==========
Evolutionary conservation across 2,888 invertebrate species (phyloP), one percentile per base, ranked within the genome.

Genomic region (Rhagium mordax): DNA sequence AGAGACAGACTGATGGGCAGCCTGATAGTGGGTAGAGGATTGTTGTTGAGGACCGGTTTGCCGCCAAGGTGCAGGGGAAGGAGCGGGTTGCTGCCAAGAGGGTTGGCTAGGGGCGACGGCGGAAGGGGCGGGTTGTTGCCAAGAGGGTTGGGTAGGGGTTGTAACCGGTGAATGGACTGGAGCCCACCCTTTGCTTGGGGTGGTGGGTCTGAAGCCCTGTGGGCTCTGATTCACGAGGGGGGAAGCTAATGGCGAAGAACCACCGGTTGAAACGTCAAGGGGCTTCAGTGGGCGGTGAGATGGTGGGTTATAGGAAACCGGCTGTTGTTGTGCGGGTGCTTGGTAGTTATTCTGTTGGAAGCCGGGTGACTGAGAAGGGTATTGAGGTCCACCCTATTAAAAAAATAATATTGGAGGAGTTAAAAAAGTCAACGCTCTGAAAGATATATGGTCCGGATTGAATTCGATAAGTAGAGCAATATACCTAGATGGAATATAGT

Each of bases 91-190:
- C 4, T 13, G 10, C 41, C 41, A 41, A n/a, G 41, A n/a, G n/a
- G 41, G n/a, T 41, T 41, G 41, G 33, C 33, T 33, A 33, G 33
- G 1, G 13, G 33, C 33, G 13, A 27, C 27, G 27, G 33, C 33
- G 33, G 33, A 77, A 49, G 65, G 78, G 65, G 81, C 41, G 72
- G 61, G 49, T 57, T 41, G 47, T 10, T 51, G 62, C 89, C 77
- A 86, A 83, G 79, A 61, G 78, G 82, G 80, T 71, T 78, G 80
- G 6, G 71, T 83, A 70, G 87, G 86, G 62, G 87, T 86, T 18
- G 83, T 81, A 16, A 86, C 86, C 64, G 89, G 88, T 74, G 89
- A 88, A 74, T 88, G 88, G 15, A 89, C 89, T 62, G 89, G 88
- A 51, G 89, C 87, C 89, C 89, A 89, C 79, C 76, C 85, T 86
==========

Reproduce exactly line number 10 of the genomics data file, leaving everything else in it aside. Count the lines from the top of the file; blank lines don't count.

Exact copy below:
- G 6, G 71, T 83, A 70, G 87, G 86, G 62, G 87, T 86, T 18